Long-term yields for U.S. Treasuries should indeed firm but be tempered by a slowing as this phase o...
Green Shoots for One Driller
07/28/2009 4:48 pm EST
By: Jim Jubak
One robin doesn't make a spring. And one new drilling contract with a higher price than the expiring one doesn't make a turn in the drilling sector. But springs are built one robin at a time and turns in depressed industries begin with a single contract.
And that single contract leads me to nudge up my target price for shares of Transocean (NYSE: RIG) in my Jubak's Picks portfolio.
On July 20th, Petrobras (NYSE: PBR) announced that it would lease a deepwater drilling rig from Transocean at a rate of $510,100 a day. That's a 4% increase from what Transocean got on the rig, the Cajun Express, during the contract with Chevron (NYSE: CVX) that expires at the end of 2009.
A 4% increase isn't much-hey, it might just cover the loss from a weaker dollar. But considering that the last news from Transocean was that it had stacked-that is, temporarily pulled out of service-nine rigs with the definite possibility of stacking another five to ten in 2009, even a small increase qualifies as good news.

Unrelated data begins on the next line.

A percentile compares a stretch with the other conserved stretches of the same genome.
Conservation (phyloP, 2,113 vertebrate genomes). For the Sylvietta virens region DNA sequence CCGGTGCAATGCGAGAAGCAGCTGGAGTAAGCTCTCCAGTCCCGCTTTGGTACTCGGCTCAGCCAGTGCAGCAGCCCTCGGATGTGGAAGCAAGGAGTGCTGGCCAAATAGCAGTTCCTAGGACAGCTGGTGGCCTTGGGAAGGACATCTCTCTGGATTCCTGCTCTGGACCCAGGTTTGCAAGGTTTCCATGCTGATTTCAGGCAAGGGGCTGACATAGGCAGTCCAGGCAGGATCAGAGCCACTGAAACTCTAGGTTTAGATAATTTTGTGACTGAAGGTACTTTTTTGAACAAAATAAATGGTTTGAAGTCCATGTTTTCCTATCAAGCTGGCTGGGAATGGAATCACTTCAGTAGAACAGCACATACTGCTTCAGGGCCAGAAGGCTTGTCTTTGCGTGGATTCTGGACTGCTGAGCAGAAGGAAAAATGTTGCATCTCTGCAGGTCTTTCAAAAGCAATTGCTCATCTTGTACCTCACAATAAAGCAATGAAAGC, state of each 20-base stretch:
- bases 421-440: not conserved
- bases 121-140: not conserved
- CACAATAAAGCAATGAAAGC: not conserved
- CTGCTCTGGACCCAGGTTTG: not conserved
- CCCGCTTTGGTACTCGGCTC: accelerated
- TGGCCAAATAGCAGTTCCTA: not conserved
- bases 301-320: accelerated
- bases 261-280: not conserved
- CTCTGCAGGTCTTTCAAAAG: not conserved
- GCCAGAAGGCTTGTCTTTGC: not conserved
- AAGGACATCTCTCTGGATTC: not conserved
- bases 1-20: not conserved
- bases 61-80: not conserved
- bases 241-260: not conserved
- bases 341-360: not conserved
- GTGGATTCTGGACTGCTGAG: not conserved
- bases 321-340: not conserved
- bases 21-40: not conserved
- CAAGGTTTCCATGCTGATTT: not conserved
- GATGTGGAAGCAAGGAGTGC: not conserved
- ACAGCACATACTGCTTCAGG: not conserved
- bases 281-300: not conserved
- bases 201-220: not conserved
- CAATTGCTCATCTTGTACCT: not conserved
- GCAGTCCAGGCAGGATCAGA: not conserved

Day rates for its jack-up drilling rigs had tumbled 40% from their peak in 2008. But that's actually a pretty decent performance: In the collapse from 1997-1999, rates fell by 70%. The rebound in drilling activity isn't at hand-although the climb in oil prices back to $70 a barrel sure helps-but with 136 ocean drilling rigs (including 39 deepwater rigs), Transocean is by far the company best positioned in the world to profit from a post-recession expansion of deepwater drilling.
However, if you're skeptical about a widespread turnaround in the oil service sector, you don't have to look any further than Schlumberger (NYSE: SLB).
Second-quarter profit at that company fell by 57% on the collapse of drilling activity in North America. Revenue fell 18% in the quarter from the second quarter of 2008.
The only good news? Management says it sees signs of "stability." That's not the same as "improvement." In this case, I think it simply means that while business is still getting worse, it's now getting worse at a more orderly pace.
As of July 28th, I'm upping my target price for Transocean to $91 a share by March 2010 from my previous target of $85 by that date. It closed above $79 Thursday. (Full disclosure: I own shares of Transocean in my personal portfolio.)
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